Hawila was built in 1935 as a cargo freighter to carry ice. The ship would be run by a single family and sail from Sweden to Norway. In the pits, they would harvest the ice, load it onto Hawila’s belly (up to 100 tons), and then sail it back to Sweden where it would be sold to fishermen to keep their catch fresh.
When we started the Hawila Project in 2015, ice did not need to be shipped anymore for many years – today it can be locally sourced in the nearby factory or goods kept fresh in a fridge. Even if today, most of our goods can be produced locally, globalisation makes it cheaper to produce things thousands of kilometers away from where they are consumed. It is an economic solution but an ecological disaster.
How can we deal with this in our daily lives?
What does really need to be shipped, and what not?
How can we transform such an ecologically damaging supply chain?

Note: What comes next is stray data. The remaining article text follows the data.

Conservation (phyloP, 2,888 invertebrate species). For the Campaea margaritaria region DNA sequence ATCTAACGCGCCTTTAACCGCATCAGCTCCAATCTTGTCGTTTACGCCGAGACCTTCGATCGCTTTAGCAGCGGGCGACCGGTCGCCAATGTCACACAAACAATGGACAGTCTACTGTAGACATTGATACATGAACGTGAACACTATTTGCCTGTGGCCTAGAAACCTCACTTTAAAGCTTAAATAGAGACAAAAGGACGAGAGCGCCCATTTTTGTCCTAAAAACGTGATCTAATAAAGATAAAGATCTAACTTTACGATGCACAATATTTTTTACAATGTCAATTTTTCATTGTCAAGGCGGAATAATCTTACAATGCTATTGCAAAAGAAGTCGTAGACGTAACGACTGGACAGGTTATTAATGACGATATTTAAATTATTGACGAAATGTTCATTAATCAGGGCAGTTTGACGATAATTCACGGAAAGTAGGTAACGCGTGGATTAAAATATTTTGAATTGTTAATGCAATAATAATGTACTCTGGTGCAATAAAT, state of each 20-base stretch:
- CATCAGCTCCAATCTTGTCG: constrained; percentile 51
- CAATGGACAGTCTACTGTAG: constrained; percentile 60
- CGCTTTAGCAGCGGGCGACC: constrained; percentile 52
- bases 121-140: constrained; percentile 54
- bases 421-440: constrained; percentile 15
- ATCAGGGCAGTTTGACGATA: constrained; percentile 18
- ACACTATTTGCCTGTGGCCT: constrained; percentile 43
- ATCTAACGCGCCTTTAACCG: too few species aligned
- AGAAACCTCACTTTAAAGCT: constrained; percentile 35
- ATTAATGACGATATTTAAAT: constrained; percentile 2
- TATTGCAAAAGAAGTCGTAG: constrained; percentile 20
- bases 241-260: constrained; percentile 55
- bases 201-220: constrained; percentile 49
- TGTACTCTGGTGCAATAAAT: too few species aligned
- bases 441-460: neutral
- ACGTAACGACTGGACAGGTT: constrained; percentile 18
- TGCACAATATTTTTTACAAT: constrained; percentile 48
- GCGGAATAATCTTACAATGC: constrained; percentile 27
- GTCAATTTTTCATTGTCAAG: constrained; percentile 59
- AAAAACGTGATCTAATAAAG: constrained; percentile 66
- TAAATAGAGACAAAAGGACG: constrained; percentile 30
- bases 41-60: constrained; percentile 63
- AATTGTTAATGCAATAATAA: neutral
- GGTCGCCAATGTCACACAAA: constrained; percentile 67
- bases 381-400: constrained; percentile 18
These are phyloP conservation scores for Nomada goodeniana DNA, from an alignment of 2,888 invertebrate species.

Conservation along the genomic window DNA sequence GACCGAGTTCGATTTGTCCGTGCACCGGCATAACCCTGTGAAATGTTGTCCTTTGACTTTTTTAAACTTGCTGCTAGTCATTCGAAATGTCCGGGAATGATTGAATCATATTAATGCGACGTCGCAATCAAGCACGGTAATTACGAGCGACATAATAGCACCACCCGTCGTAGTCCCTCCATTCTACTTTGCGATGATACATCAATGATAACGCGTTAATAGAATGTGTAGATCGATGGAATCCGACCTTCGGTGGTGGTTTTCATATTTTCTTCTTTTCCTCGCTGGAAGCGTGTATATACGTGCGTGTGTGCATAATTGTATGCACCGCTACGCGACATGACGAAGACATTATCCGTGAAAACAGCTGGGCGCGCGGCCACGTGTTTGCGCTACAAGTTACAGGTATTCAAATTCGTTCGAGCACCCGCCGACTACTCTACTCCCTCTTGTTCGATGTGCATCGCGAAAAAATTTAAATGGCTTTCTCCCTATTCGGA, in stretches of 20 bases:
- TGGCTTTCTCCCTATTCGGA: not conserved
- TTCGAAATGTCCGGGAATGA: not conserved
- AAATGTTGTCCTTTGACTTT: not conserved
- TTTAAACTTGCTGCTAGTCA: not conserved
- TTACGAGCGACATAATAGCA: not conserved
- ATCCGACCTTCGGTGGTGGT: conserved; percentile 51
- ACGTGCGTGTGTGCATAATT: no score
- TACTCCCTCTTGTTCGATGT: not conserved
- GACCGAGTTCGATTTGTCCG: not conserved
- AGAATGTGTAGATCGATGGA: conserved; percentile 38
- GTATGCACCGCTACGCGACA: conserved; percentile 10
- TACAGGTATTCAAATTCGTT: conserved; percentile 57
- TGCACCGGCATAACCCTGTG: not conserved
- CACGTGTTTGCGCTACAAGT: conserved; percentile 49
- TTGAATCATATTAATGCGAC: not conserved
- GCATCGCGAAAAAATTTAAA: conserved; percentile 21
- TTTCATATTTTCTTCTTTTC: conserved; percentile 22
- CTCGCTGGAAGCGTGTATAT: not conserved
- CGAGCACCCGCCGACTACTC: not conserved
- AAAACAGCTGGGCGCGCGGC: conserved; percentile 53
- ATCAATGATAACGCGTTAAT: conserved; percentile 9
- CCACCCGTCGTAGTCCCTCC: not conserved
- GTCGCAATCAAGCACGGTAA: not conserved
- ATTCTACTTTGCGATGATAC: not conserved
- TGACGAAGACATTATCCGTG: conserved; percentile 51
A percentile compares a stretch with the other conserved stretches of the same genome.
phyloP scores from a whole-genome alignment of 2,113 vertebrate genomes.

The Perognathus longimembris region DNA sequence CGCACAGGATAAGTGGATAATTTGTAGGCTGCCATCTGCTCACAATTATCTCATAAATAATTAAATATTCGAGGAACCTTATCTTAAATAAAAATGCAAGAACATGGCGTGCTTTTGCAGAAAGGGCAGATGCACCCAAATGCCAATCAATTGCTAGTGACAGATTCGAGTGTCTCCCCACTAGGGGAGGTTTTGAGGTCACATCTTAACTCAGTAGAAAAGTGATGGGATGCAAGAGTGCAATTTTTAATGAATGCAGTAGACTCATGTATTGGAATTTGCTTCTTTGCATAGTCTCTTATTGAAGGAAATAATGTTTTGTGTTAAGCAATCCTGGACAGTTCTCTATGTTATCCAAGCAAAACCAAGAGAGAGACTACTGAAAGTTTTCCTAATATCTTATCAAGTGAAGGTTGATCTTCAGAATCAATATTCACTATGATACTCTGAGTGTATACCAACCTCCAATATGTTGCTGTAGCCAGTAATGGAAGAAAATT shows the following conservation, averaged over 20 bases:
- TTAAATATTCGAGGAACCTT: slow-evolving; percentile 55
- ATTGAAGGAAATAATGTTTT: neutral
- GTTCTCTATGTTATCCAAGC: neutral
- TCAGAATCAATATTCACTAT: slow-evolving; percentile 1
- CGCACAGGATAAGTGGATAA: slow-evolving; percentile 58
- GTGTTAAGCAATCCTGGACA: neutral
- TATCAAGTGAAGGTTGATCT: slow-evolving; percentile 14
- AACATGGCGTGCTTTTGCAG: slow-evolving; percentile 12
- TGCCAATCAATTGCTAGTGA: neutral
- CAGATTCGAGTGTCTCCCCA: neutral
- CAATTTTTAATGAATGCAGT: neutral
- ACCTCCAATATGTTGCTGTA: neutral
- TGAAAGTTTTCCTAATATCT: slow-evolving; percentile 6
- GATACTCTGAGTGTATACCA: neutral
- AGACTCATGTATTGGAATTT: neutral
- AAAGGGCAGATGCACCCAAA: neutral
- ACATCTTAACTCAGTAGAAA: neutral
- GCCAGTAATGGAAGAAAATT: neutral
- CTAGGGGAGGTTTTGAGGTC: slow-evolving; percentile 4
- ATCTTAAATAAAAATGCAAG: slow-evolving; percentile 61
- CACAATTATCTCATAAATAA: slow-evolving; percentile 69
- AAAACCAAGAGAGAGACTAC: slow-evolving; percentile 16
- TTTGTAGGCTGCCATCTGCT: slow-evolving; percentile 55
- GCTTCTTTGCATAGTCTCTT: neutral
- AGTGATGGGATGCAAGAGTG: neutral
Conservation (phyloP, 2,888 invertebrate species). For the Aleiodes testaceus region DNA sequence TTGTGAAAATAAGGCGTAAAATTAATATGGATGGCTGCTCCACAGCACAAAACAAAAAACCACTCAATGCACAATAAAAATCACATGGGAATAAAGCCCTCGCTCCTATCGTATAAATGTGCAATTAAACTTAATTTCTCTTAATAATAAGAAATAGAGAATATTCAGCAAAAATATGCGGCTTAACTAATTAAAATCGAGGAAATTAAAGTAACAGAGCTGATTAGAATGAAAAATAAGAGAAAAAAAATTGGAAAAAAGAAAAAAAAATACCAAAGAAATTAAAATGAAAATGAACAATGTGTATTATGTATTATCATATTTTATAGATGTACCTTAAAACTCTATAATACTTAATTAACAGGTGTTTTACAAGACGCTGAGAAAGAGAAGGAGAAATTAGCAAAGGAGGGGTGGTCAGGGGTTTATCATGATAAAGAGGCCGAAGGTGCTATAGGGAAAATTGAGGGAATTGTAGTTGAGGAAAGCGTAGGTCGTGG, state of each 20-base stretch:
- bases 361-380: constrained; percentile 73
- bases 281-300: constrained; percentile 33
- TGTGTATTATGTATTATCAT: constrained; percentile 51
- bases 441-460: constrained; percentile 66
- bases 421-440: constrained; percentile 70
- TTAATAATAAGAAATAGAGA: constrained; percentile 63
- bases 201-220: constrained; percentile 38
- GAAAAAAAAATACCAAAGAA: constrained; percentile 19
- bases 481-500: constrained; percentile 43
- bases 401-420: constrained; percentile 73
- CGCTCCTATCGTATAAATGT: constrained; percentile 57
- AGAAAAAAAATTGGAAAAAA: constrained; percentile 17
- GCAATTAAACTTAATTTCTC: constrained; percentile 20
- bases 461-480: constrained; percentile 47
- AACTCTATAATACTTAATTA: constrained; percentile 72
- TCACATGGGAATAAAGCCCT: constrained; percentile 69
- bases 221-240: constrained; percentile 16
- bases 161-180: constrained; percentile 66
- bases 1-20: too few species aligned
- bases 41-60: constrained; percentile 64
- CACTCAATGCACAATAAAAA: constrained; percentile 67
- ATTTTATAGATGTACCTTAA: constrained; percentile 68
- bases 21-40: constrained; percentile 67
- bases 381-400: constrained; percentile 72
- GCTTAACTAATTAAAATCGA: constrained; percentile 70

The Sail Cargo movement and all the people involved in it are trying to answer those questions with their actions.
For those curious about sail cargo around Denmark check out #Fairtransport who today, depart from Bornholm, arriving in Copenhagen and bringing beer from our friends at the wonderful brewery of #Svaneke and a huge amount of curved, dried oak for our refit, by sail!!! #Grayhoundventures are currently laying alongside Hawila in Holbaek Harbour ahead of schedule. She will stay a couple of days before departing for Odense, then to Göteborg to load her cargo of beer which she will sail to Germany from #oceanbeer.sb Feel free to drop by and say hello!